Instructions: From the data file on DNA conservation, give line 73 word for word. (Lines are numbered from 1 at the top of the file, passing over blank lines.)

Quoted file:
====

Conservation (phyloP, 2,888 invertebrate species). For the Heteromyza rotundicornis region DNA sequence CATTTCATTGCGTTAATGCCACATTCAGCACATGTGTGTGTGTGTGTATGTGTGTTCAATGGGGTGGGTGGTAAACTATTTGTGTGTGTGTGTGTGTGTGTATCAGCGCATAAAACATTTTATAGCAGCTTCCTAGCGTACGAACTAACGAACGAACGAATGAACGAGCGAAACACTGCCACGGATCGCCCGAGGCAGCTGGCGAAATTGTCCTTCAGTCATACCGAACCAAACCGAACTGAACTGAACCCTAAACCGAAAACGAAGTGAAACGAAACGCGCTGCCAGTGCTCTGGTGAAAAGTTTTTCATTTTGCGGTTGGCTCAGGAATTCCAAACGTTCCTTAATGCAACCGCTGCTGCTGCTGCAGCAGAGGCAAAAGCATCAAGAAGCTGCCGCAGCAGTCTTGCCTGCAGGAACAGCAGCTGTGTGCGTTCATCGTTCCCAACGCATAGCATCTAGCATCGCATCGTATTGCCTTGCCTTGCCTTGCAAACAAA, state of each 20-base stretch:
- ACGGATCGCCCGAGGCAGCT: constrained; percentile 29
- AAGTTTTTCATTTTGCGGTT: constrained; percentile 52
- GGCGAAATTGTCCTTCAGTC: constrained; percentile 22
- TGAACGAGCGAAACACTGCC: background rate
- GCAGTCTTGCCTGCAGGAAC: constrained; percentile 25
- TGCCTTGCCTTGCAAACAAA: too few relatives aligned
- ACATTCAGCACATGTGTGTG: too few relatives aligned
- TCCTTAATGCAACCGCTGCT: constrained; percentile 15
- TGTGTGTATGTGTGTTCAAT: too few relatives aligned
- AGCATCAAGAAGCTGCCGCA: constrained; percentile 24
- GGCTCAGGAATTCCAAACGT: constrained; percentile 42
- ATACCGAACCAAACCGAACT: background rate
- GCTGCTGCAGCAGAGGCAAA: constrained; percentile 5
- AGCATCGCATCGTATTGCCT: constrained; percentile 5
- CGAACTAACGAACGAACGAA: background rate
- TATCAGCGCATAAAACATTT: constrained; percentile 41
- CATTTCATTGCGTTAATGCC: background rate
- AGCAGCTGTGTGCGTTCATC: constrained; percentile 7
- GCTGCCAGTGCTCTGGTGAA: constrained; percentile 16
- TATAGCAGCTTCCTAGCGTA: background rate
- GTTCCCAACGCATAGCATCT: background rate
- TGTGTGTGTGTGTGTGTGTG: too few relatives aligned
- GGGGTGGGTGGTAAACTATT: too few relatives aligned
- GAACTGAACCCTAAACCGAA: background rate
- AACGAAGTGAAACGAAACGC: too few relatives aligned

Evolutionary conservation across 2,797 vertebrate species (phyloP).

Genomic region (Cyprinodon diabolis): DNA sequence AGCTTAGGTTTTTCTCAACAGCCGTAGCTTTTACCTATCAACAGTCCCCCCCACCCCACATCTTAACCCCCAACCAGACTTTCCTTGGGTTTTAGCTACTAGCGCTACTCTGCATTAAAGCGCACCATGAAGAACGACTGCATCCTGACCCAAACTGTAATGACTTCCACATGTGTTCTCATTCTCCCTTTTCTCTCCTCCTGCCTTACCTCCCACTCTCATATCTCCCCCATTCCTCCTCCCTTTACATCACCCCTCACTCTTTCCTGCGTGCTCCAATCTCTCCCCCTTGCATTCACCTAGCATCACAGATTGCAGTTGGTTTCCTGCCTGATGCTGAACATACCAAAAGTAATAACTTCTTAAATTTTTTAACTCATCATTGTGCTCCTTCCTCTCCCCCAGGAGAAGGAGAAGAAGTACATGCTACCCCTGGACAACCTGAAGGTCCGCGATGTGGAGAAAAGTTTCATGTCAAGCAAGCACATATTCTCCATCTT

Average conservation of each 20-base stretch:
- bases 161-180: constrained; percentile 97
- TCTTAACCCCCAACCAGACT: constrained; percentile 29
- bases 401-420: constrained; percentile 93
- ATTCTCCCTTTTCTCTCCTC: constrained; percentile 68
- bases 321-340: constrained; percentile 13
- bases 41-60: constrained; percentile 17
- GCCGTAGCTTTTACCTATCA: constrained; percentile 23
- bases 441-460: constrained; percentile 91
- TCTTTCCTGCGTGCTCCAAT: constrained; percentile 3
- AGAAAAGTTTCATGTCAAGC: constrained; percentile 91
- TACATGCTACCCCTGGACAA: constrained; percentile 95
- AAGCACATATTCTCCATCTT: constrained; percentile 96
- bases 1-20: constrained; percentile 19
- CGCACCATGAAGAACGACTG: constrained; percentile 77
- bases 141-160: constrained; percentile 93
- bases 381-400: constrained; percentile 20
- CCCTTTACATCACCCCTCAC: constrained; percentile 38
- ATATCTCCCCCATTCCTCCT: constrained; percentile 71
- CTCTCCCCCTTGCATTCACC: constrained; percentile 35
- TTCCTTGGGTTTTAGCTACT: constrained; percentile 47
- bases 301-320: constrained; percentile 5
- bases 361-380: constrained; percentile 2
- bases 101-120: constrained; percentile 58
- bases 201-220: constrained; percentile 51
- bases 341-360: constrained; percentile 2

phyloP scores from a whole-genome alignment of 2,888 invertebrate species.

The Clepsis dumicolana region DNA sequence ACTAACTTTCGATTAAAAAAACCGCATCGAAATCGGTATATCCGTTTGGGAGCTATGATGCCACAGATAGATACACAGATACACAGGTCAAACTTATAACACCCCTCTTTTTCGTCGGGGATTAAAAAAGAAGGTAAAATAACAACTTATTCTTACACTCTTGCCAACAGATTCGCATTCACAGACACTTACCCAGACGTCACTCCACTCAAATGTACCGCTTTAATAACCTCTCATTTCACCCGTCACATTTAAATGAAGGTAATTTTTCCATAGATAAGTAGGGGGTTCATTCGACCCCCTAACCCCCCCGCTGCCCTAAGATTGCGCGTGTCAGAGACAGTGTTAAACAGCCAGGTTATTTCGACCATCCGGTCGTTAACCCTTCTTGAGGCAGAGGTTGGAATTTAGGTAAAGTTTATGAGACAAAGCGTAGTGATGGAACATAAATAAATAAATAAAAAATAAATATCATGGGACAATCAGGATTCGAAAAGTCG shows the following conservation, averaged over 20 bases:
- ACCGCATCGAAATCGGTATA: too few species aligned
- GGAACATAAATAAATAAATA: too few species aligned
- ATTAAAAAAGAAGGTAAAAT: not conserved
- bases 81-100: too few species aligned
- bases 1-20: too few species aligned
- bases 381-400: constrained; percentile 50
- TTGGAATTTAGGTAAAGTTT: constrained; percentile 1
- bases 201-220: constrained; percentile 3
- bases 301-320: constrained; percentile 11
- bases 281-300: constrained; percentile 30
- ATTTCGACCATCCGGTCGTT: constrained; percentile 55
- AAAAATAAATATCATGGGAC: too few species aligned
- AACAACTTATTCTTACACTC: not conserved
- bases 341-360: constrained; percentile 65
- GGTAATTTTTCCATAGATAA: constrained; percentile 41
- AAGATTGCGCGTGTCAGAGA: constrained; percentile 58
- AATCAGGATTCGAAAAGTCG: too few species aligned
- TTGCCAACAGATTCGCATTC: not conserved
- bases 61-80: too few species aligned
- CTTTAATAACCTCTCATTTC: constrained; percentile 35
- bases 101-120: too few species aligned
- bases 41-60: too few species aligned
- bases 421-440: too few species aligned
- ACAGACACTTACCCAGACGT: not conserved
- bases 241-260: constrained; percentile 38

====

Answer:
- AATCAGGATTCGAAAAGTCG: too few species aligned